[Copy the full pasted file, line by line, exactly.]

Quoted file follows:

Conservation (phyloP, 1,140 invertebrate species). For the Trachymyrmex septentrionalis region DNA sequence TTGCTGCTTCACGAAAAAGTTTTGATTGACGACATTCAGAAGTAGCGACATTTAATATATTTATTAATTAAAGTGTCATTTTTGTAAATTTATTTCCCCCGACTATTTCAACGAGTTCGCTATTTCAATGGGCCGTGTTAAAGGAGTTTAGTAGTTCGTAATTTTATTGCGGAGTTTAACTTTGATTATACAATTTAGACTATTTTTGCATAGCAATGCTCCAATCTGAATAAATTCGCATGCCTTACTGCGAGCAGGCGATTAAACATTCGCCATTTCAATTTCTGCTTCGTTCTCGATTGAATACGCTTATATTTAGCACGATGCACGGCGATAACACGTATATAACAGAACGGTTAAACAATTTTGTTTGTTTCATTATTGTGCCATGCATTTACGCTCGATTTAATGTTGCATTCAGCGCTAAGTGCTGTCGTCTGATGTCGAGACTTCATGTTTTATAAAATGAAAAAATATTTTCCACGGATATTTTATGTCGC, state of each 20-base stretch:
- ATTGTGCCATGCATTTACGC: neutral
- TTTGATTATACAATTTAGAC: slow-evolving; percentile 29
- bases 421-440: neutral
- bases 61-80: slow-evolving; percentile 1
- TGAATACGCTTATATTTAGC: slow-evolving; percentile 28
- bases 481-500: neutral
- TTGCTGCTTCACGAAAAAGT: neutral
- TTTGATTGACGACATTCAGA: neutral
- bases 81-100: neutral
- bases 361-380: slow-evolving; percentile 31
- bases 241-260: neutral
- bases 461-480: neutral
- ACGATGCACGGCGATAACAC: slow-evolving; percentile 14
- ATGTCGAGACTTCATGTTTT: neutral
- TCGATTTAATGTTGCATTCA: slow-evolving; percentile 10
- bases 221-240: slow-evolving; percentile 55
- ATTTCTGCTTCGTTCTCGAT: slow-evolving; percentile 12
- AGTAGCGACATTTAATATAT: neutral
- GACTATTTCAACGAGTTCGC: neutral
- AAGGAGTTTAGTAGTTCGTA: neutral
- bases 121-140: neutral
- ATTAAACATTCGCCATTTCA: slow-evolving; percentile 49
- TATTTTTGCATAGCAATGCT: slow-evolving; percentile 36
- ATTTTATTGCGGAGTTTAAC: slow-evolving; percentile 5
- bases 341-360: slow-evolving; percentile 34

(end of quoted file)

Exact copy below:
Conservation (phyloP, 1,140 invertebrate species). For the Trachymyrmex septentrionalis region DNA sequence TTGCTGCTTCACGAAAAAGTTTTGATTGACGACATTCAGAAGTAGCGACATTTAATATATTTATTAATTAAAGTGTCATTTTTGTAAATTTATTTCCCCCGACTATTTCAACGAGTTCGCTATTTCAATGGGCCGTGTTAAAGGAGTTTAGTAGTTCGTAATTTTATTGCGGAGTTTAACTTTGATTATACAATTTAGACTATTTTTGCATAGCAATGCTCCAATCTGAATAAATTCGCATGCCTTACTGCGAGCAGGCGATTAAACATTCGCCATTTCAATTTCTGCTTCGTTCTCGATTGAATACGCTTATATTTAGCACGATGCACGGCGATAACACGTATATAACAGAACGGTTAAACAATTTTGTTTGTTTCATTATTGTGCCATGCATTTACGCTCGATTTAATGTTGCATTCAGCGCTAAGTGCTGTCGTCTGATGTCGAGACTTCATGTTTTATAAAATGAAAAAATATTTTCCACGGATATTTTATGTCGC, state of each 20-base stretch:
- ATTGTGCCATGCATTTACGC: neutral
- TTTGATTATACAATTTAGAC: slow-evolving; percentile 29
- bases 421-440: neutral
- bases 61-80: slow-evolving; percentile 1
- TGAATACGCTTATATTTAGC: slow-evolving; percentile 28
- bases 481-500: neutral
- TTGCTGCTTCACGAAAAAGT: neutral
- TTTGATTGACGACATTCAGA: neutral
- bases 81-100: neutral
- bases 361-380: slow-evolving; percentile 31
- bases 241-260: neutral
- bases 461-480: neutral
- ACGATGCACGGCGATAACAC: slow-evolving; percentile 14
- ATGTCGAGACTTCATGTTTT: neutral
- TCGATTTAATGTTGCATTCA: slow-evolving; percentile 10
- bases 221-240: slow-evolving; percentile 55
- ATTTCTGCTTCGTTCTCGAT: slow-evolving; percentile 12
- AGTAGCGACATTTAATATAT: neutral
- GACTATTTCAACGAGTTCGC: neutral
- AAGGAGTTTAGTAGTTCGTA: neutral
- bases 121-140: neutral
- ATTAAACATTCGCCATTTCA: slow-evolving; percentile 49
- TATTTTTGCATAGCAATGCT: slow-evolving; percentile 36
- ATTTTATTGCGGAGTTTAAC: slow-evolving; percentile 5
- bases 341-360: slow-evolving; percentile 34